I am hopeful. Optimistic that Drs will have some new important facts for me. I embrace all new technologies and see this test as an invaluable diagnostic tool. I would hope that anyone wondering about their own diagnosis would be equally optimistic. When members of the population group that stand to benefit from this test actually doubt its accuracy it should come as no surprise that some Insurance companies show a reluctance to pay for it.

              I think this test should become routine as should the use of cardiac MRI’s. To think that the echocardiogram is the state of the art diagnostic tool today is not – to me – reassuring. I was in the room with my 18 year old son for his screening this summer. He is a 230lb conditioned football player. They had a horrible time getting any image of his heart. He was, after more than an hour, declared clear, but the Report Summary begins: “Poor acoustic windows”

              Doug - Have you considered this test?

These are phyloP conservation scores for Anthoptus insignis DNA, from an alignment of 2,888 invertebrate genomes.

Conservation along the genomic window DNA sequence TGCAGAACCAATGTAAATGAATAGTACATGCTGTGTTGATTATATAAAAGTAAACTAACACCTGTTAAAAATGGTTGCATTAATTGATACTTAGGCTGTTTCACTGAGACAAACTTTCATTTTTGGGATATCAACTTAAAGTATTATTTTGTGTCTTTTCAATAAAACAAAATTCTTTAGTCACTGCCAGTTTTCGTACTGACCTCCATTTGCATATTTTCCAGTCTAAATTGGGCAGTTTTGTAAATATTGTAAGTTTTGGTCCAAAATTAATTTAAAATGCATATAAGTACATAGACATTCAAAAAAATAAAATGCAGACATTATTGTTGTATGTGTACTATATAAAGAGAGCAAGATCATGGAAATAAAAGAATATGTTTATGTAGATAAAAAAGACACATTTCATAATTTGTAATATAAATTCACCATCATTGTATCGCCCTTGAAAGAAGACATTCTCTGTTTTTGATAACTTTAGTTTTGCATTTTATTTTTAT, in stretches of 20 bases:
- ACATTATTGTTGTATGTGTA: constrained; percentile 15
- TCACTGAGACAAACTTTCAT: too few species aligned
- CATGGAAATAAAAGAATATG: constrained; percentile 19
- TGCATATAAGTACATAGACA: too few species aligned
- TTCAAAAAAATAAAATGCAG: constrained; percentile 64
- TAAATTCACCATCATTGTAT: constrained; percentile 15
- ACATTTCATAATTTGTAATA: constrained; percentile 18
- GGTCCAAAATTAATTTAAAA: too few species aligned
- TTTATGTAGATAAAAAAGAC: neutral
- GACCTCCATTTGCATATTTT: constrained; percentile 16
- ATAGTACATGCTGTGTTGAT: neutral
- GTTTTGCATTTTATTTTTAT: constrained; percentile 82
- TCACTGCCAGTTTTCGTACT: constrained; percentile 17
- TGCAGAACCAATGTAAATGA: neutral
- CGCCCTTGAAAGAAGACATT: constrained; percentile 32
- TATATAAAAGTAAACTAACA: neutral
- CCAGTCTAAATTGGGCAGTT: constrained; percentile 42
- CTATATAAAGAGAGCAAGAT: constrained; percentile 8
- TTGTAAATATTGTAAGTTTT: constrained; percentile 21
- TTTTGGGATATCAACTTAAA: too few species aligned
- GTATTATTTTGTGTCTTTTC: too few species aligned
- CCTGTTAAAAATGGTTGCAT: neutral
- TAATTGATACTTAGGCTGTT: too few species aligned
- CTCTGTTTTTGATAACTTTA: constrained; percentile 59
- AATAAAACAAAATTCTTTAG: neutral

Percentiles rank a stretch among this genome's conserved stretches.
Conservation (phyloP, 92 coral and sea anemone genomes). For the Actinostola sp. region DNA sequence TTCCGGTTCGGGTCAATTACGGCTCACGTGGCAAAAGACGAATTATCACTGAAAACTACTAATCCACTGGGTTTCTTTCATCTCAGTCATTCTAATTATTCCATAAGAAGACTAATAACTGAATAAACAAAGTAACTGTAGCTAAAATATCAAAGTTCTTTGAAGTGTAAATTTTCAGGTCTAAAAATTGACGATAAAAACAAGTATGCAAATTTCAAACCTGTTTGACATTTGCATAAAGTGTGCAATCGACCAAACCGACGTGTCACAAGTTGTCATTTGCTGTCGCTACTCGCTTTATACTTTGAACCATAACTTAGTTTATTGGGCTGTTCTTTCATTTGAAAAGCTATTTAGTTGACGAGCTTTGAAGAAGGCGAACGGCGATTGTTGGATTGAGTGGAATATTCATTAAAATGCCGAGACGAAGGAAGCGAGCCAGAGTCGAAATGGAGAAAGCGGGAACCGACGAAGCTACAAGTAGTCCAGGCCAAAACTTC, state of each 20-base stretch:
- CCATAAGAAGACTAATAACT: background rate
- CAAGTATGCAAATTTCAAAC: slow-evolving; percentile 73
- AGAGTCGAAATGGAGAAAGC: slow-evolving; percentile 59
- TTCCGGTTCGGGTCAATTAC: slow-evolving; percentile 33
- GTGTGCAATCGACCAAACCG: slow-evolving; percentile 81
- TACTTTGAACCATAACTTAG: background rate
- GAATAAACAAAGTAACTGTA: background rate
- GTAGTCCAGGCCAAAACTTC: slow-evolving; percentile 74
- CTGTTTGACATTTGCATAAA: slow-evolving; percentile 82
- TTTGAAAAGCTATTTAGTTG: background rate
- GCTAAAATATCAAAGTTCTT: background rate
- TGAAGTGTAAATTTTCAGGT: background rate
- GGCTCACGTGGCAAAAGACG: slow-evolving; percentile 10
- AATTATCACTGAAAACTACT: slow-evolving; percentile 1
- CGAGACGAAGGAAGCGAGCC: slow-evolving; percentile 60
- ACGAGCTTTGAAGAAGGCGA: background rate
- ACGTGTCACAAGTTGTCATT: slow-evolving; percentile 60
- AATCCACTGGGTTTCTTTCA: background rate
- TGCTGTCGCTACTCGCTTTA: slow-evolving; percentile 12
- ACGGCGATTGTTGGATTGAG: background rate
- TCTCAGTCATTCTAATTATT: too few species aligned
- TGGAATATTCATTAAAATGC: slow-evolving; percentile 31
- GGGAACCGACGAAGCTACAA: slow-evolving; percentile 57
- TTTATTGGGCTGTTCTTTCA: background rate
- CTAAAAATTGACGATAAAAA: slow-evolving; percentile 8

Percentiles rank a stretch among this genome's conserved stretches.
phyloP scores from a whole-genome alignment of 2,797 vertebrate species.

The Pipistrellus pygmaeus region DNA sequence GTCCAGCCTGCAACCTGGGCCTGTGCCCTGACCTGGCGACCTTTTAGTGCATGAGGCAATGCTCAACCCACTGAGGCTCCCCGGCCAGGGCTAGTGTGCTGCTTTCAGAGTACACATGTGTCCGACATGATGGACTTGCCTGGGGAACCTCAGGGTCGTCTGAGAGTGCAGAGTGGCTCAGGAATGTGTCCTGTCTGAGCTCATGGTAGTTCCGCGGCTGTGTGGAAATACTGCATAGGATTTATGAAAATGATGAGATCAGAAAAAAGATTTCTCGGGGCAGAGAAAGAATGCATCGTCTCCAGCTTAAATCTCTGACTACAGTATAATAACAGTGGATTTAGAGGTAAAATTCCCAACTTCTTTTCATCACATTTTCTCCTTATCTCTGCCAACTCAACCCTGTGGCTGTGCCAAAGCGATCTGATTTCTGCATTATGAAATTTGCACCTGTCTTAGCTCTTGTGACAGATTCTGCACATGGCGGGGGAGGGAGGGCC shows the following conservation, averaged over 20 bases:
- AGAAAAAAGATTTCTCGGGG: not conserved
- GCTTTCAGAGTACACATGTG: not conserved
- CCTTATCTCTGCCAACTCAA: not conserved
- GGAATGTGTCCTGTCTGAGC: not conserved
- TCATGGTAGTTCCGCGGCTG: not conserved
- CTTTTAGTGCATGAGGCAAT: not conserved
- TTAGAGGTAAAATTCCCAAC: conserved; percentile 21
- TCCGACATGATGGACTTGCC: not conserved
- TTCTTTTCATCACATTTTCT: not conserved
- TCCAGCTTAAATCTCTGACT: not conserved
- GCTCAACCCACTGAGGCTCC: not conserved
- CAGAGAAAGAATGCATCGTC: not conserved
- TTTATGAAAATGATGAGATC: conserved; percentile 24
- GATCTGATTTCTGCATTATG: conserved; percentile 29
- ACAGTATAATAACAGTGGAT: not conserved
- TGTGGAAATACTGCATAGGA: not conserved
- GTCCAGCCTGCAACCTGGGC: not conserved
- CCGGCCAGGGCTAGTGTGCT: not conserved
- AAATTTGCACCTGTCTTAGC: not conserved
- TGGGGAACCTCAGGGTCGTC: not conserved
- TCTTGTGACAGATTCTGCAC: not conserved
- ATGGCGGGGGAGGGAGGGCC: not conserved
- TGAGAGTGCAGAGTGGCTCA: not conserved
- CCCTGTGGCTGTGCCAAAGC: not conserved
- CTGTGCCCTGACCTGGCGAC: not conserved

• 1995: Brigham & Women’s Hospital - diagnosed with Atrial Fibrillation
              • 2004: Falkner Hospital – diagnosed with Congestive Heart Failure
              • 2004: Tufts NEMC– diagnosed with “End Stage” Hypertrophic Cardiomyopathy
              • 2005: Genetic Test – Laboratory for Molecular Medicine. HCM confirmed – missense mutation detected in TNNT2 gene
              • 2009: Brigham & Women’s - Third cardioversion begin Amiodarone for AFib
              • 2011: Brigham & Women’s - Medtronic ICD implant

              Comment


              • #22
                I find the whole idea of a link between rheumatic heart and HCM pretty fascinating myself. It seems quite plausible to me that pasts incidences of rheumatic heart in the family tree could very well have been HCM in actuality, especially given the diagnostic methods of the time.

                What if we were to discover that a history of rheumatic heart is ten times more prevalent in families who currently have confirmed cases of HCM? Maybe it's not information that is going to be immediately helpful to us and our own diagnoses, as Boz and Burton pointed out... but it could most certainly spawn new research and technologies that will lead to substantial advancements in our understanding and diagnosis of HCM, or even the causal mechanisms behind the mutation itself.

                On the other hand... maybe the Earth really is flat, and Pythagoras should have just minded his own business.

                Interesting topic!

                Jim
                "Some days you're the dog... some days you're the hydrant."

                Comment


                • #23